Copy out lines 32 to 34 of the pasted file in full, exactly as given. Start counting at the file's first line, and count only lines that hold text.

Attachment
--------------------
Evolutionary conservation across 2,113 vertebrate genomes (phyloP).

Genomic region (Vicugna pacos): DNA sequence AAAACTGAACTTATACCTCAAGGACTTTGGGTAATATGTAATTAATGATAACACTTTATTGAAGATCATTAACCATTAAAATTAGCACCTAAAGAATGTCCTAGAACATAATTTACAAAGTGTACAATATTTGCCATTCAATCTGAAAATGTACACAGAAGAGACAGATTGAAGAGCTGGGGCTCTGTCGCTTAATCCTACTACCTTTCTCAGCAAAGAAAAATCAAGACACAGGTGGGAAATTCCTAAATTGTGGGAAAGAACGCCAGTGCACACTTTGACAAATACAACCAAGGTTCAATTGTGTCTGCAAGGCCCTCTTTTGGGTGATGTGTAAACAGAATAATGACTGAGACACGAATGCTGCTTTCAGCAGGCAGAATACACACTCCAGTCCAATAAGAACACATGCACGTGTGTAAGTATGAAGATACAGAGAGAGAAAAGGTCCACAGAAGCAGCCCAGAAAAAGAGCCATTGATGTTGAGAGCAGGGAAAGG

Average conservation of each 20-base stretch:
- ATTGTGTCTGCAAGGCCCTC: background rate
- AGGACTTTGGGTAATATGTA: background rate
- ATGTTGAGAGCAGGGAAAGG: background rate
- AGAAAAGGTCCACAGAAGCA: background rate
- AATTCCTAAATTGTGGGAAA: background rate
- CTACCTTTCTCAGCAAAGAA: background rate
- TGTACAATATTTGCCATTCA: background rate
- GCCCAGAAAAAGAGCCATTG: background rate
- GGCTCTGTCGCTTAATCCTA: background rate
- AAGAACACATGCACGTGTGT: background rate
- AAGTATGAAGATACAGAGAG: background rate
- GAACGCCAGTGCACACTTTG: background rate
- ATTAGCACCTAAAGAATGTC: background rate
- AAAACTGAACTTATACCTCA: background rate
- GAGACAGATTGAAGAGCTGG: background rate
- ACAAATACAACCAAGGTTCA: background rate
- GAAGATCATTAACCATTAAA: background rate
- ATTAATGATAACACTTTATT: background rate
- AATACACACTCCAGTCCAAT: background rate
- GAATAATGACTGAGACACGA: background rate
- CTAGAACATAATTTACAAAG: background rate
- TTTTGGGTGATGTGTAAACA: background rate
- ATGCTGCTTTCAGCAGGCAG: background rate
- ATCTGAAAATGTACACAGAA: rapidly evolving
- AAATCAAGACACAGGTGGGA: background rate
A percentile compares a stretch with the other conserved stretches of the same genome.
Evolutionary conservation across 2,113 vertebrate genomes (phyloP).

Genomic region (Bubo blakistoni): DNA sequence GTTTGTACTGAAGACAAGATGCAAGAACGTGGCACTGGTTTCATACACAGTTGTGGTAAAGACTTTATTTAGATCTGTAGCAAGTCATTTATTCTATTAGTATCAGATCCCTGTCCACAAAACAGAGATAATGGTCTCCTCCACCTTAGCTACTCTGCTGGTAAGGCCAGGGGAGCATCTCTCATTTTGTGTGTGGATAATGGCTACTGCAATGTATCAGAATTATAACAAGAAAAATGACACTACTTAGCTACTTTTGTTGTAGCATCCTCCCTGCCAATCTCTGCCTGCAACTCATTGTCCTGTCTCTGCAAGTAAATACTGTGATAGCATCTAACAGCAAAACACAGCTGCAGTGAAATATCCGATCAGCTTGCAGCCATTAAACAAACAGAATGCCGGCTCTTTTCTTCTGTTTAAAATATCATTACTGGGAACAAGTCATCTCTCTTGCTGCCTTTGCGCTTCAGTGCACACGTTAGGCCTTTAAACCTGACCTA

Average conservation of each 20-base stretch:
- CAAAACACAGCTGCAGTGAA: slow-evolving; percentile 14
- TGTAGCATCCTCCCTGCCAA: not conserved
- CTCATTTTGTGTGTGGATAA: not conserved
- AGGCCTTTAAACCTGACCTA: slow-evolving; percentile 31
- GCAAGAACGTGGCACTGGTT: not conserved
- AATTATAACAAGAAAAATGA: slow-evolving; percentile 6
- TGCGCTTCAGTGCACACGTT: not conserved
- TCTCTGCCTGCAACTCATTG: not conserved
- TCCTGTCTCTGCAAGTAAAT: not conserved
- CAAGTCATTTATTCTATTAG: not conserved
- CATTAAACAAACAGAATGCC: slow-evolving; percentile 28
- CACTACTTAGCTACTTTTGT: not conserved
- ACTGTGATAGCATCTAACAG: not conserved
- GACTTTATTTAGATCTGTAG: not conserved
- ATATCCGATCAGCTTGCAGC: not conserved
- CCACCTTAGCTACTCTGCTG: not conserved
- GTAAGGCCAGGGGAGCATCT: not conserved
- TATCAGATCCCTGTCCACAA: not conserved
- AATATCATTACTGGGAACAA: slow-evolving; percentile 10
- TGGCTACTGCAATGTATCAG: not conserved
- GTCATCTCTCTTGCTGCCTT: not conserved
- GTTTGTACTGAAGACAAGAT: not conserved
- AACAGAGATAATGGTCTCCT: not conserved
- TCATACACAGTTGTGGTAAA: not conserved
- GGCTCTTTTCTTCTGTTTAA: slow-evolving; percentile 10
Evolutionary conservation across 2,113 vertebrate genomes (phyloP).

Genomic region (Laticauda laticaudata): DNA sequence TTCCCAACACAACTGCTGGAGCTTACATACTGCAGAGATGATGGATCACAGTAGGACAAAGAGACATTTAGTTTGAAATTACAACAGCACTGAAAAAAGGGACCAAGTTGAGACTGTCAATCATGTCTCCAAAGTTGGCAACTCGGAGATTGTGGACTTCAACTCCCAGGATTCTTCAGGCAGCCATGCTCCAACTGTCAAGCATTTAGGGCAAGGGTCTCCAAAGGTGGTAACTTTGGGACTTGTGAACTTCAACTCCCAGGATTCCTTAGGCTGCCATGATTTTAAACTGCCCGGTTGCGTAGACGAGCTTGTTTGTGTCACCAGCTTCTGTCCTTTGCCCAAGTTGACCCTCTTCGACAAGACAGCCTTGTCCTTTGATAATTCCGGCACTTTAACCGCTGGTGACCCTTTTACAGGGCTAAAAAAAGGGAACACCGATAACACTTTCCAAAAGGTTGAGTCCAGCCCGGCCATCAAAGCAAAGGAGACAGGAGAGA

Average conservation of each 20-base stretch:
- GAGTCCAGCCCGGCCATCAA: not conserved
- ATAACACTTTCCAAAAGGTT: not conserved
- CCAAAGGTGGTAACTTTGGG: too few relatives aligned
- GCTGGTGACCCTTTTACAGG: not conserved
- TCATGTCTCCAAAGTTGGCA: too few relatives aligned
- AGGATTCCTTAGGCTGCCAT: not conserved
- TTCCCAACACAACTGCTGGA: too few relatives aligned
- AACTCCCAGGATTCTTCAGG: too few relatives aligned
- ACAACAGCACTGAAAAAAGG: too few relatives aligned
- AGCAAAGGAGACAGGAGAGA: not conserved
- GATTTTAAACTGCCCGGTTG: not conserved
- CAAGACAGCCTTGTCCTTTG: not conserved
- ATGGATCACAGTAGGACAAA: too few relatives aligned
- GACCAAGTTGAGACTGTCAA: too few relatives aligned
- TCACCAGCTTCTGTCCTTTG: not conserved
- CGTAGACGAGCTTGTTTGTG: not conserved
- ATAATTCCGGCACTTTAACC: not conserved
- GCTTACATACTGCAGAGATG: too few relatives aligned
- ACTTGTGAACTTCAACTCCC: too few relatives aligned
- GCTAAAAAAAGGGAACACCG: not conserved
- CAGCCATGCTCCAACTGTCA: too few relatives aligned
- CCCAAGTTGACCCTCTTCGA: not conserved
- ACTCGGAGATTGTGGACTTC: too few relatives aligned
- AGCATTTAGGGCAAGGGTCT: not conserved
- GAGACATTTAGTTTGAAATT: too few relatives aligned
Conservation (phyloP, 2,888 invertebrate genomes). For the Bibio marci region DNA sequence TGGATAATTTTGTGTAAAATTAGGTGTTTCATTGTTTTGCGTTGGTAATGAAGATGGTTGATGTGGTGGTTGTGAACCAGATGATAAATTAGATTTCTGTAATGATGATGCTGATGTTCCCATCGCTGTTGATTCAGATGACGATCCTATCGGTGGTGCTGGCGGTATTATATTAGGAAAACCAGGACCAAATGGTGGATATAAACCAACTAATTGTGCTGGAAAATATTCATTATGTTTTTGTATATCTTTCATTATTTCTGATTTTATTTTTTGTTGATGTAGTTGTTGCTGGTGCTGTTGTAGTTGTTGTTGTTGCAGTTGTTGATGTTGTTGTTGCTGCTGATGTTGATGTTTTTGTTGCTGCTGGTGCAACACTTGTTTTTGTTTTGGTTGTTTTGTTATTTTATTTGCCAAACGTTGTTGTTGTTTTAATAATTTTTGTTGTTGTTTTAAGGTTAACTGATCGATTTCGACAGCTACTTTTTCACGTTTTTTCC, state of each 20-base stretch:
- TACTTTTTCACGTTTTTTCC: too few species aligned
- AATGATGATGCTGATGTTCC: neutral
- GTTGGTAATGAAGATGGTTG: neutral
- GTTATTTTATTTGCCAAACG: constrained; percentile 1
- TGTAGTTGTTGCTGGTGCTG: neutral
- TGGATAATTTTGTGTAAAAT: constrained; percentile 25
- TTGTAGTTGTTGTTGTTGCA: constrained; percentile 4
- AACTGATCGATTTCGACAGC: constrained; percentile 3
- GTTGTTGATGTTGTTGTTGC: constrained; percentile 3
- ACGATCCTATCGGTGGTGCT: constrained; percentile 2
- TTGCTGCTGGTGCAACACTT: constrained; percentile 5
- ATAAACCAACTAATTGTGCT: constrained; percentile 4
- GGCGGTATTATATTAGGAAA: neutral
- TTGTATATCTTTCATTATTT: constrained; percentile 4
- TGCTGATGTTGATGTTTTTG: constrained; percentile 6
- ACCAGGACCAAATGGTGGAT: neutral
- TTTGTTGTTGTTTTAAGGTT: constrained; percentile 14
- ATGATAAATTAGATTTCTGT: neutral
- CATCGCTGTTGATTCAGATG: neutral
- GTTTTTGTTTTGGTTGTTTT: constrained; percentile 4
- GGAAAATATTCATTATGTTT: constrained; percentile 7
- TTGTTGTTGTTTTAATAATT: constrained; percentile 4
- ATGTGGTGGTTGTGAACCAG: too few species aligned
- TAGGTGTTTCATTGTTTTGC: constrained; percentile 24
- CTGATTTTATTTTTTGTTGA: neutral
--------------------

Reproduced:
Average conservation of each 20-base stretch:
- CAAAACACAGCTGCAGTGAA: slow-evolving; percentile 14
- TGTAGCATCCTCCCTGCCAA: not conserved